Victor Davis Hanson, an outspoken man on the issues of military and education, is all at once a classics scholar and former professor, historian, columnist, and farmer. He was born in 1953 in Fowler, California, and was raised with his two brothers on a farm in Selma. Hanson graduated with his bachelor's from University of California, Santa Cruz, and went on to take a Ph.D. in classics from Stanford in 1980. The son of a lawyer and an educator, Hanson has deep convictions both about politics and education, and he has done his part to convey those convictions through his many essays, articles, and published books. Subject matter of his works ranges from classics to war and political structure. His interest in the classics led him to create the classics program at California State University, Fresno, where he served on staff. Hanson is an advocate for reinstating classical education in American schools, which is the subject of his work Who Killed Homer?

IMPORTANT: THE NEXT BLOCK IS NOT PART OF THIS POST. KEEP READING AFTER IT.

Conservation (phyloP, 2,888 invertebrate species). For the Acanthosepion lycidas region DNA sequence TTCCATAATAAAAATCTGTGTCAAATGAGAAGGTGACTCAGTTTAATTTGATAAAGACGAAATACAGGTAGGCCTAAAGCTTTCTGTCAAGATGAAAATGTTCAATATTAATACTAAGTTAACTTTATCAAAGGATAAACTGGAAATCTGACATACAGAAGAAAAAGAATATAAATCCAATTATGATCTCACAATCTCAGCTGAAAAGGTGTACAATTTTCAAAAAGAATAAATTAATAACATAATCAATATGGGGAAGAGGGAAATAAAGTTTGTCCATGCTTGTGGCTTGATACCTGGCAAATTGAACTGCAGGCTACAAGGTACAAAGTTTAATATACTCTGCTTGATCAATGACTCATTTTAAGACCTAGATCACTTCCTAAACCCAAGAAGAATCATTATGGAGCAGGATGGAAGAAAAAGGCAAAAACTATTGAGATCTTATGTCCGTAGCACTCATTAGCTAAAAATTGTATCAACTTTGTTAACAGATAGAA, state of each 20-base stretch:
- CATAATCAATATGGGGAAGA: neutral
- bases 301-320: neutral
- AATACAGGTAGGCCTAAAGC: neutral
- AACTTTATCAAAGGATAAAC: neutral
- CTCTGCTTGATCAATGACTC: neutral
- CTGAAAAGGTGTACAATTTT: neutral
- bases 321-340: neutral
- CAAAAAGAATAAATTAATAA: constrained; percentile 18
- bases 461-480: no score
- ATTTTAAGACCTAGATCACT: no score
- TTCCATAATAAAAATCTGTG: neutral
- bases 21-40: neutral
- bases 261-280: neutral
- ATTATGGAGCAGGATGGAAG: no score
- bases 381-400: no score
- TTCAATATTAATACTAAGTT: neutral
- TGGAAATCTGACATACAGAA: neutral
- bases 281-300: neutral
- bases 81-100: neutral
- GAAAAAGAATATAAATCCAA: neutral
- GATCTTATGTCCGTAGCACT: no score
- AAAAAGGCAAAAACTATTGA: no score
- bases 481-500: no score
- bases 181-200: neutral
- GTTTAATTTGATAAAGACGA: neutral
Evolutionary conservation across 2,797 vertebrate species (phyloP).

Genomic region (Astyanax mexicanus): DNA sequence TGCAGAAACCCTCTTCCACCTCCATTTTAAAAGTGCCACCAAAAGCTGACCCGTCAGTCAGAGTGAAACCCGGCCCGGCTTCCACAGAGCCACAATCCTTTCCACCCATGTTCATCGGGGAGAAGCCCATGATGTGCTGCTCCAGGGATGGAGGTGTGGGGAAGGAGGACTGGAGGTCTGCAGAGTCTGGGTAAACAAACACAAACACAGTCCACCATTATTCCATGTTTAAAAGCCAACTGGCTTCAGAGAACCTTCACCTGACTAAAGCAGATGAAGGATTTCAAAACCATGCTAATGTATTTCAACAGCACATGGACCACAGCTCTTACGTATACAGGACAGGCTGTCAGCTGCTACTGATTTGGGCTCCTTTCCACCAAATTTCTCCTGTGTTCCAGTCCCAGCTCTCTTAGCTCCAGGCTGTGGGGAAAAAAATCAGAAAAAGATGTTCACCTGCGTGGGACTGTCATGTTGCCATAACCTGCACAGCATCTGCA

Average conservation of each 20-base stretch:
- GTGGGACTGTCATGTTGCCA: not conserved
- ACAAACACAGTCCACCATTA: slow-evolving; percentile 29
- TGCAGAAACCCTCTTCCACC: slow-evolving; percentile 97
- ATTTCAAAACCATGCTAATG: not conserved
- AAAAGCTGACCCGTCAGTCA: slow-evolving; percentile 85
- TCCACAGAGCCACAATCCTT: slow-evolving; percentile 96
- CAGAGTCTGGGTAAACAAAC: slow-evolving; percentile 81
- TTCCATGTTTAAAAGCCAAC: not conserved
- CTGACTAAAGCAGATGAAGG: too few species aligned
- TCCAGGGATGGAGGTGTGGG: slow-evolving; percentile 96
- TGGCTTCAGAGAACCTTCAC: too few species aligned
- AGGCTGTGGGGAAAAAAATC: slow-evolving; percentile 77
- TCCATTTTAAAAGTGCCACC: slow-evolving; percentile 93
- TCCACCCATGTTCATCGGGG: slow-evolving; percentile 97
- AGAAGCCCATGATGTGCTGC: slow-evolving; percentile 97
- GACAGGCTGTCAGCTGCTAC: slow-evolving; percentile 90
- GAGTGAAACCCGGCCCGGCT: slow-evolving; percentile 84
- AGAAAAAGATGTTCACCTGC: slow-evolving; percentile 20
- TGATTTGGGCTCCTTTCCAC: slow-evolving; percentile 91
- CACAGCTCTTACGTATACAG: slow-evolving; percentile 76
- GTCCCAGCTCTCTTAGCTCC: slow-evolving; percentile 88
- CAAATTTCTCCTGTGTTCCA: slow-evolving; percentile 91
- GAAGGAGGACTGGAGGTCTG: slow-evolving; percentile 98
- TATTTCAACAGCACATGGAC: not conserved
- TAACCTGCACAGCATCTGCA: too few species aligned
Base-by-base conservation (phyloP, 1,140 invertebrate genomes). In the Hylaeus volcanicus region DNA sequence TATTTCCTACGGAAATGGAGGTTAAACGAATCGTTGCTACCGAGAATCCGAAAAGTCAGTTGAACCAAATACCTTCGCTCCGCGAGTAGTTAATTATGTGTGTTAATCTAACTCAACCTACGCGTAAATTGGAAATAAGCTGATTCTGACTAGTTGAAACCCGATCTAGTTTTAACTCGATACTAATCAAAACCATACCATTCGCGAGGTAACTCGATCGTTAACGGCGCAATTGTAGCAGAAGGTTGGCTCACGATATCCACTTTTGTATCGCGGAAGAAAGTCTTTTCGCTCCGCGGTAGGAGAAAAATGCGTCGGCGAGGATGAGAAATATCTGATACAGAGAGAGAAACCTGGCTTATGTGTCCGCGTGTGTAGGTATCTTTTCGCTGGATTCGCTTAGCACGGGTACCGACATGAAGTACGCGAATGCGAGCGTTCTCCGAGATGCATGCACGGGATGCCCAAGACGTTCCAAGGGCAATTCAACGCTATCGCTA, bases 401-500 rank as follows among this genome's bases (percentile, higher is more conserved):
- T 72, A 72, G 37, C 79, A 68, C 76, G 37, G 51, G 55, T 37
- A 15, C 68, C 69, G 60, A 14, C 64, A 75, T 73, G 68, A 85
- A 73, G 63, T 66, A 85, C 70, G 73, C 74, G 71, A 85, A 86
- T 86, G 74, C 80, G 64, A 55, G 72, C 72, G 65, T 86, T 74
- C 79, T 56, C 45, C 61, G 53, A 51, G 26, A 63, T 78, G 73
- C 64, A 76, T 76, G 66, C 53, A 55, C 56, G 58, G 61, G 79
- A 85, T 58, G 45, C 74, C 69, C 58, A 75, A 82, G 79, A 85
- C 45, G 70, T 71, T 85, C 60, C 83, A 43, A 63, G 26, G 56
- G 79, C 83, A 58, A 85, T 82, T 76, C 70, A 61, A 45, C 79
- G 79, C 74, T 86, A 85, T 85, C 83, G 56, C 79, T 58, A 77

As a war historian, he derives much from classics, as well as other influences like Winston Churchill. Though not strictly a politician, Hanson is a resonating voice when it comes to war and Western civilization; his well-known work Carnage and Culture
actually traces several historical battles in an analysis of dominance, freedom, democracy, and other values. Hanson is a professing Christian and a politically conservative Democrat who firmly believes in moral intregrity and that rural life is the inner support of a democracy.
Did you find this review helpful?